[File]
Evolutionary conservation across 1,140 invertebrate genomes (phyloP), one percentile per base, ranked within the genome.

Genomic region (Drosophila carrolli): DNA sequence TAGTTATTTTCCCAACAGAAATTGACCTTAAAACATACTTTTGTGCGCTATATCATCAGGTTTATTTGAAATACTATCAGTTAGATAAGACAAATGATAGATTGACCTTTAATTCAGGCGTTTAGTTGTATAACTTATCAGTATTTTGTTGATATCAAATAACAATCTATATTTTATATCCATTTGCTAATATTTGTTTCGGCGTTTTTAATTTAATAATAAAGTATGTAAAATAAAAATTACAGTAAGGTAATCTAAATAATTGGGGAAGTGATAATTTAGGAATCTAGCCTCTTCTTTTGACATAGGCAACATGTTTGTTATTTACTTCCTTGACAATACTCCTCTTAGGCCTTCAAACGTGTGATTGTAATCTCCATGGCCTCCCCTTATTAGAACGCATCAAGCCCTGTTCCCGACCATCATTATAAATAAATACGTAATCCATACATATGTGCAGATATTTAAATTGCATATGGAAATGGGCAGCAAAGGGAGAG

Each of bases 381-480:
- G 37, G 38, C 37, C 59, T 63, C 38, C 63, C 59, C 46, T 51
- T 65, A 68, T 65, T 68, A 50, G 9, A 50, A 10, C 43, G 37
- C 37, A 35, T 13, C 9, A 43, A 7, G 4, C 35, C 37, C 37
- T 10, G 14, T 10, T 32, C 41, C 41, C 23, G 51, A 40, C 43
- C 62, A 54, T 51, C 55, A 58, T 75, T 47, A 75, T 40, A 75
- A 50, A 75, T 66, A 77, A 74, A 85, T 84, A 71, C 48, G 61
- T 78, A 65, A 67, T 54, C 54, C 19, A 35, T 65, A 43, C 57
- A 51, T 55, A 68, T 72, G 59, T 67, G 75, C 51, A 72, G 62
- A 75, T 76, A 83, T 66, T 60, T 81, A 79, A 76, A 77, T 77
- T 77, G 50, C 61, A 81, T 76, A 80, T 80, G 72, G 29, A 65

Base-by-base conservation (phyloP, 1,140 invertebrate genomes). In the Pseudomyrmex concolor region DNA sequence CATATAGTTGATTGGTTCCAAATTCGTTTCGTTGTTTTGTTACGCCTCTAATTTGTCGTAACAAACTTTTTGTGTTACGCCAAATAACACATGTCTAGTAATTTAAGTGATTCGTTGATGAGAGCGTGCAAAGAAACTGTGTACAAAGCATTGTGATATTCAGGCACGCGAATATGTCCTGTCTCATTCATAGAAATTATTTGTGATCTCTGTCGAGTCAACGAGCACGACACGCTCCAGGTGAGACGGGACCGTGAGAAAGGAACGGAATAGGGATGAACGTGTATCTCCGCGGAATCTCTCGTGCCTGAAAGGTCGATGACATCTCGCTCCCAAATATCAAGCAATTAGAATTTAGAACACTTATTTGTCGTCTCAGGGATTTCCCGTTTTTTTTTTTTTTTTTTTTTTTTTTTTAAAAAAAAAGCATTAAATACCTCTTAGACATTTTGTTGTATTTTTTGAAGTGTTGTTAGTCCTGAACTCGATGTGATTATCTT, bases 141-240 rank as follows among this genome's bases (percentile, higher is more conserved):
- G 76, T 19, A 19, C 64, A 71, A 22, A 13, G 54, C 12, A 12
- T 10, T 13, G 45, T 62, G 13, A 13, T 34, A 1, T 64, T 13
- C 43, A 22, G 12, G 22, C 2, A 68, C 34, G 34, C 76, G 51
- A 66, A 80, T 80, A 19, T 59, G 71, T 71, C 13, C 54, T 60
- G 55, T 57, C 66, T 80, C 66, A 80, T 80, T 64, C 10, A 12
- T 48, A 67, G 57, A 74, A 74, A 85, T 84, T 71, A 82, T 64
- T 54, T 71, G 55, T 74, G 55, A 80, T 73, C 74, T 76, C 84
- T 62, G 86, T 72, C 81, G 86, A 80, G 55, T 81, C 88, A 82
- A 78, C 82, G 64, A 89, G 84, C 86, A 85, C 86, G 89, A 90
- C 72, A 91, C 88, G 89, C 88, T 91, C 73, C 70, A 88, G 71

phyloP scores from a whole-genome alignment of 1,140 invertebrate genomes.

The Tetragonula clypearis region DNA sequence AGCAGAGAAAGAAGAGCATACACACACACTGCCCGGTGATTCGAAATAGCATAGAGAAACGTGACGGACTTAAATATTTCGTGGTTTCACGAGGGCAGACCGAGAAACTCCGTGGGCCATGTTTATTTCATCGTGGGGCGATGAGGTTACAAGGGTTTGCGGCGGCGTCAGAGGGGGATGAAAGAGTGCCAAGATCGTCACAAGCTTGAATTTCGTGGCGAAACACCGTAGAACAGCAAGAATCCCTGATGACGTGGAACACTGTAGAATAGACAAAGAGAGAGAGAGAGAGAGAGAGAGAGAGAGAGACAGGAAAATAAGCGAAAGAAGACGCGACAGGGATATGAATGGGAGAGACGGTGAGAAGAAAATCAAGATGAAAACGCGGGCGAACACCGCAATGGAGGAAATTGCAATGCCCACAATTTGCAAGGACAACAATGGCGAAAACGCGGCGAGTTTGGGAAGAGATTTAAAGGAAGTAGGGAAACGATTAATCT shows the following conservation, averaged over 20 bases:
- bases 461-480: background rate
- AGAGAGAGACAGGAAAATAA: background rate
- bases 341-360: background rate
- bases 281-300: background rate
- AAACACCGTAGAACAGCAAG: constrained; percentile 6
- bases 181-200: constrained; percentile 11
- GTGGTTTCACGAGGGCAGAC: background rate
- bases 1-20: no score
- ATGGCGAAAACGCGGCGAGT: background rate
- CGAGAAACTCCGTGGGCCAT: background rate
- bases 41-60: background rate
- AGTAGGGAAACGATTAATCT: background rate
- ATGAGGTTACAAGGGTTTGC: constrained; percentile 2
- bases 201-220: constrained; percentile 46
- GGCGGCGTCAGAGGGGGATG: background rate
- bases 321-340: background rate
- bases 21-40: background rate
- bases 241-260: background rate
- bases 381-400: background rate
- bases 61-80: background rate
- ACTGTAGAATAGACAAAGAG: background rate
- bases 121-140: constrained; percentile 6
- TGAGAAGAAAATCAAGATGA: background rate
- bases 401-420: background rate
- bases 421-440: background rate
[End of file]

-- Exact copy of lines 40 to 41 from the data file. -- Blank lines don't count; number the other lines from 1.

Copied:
- bases 201-220: constrained; percentile 46
- GGCGGCGTCAGAGGGGGATG: background rate